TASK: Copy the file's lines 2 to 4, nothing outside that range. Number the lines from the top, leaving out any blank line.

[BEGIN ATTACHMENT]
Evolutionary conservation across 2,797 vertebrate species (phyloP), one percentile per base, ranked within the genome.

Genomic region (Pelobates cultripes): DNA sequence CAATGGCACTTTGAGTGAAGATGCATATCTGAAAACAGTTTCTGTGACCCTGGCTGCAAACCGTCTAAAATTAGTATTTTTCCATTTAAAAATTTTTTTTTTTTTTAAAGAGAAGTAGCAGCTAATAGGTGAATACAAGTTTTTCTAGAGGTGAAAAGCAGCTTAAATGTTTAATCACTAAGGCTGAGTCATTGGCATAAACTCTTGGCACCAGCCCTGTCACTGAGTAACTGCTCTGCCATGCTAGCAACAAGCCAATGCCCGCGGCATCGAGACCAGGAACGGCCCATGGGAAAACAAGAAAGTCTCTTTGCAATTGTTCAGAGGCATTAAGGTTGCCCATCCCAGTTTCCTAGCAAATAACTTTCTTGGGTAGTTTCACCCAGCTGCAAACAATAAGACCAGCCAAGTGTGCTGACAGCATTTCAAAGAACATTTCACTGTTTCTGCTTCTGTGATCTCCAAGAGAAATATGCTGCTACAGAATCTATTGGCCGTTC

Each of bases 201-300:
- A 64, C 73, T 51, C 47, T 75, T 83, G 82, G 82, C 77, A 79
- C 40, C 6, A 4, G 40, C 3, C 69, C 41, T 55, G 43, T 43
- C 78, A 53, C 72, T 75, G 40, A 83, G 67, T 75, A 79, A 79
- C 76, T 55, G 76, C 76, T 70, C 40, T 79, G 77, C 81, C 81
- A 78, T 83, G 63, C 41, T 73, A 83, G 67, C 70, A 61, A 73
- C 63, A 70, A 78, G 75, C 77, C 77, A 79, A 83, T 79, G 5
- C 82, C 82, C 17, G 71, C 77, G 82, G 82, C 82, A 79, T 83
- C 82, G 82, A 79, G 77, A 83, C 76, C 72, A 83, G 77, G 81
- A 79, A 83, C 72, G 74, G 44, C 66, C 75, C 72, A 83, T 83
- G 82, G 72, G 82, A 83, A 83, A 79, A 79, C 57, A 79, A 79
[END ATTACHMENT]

Genomic region (Pelobates cultripes): DNA sequence CAATGGCACTTTGAGTGAAGATGCATATCTGAAAACAGTTTCTGTGACCCTGGCTGCAAACCGTCTAAAATTAGTATTTTTCCATTTAAAAATTTTTTTTTTTTTTAAAGAGAAGTAGCAGCTAATAGGTGAATACAAGTTTTTCTAGAGGTGAAAAGCAGCTTAAATGTTTAATCACTAAGGCTGAGTCATTGGCATAAACTCTTGGCACCAGCCCTGTCACTGAGTAACTGCTCTGCCATGCTAGCAACAAGCCAATGCCCGCGGCATCGAGACCAGGAACGGCCCATGGGAAAACAAGAAAGTCTCTTTGCAATTGTTCAGAGGCATTAAGGTTGCCCATCCCAGTTTCCTAGCAAATAACTTTCTTGGGTAGTTTCACCCAGCTGCAAACAATAAGACCAGCCAAGTGTGCTGACAGCATTTCAAAGAACATTTCACTGTTTCTGCTTCTGTGATCTCCAAGAGAAATATGCTGCTACAGAATCTATTGGCCGTTC

Each of bases 201-300:
- A 64, C 73, T 51, C 47, T 75, T 83, G 82, G 82, C 77, A 79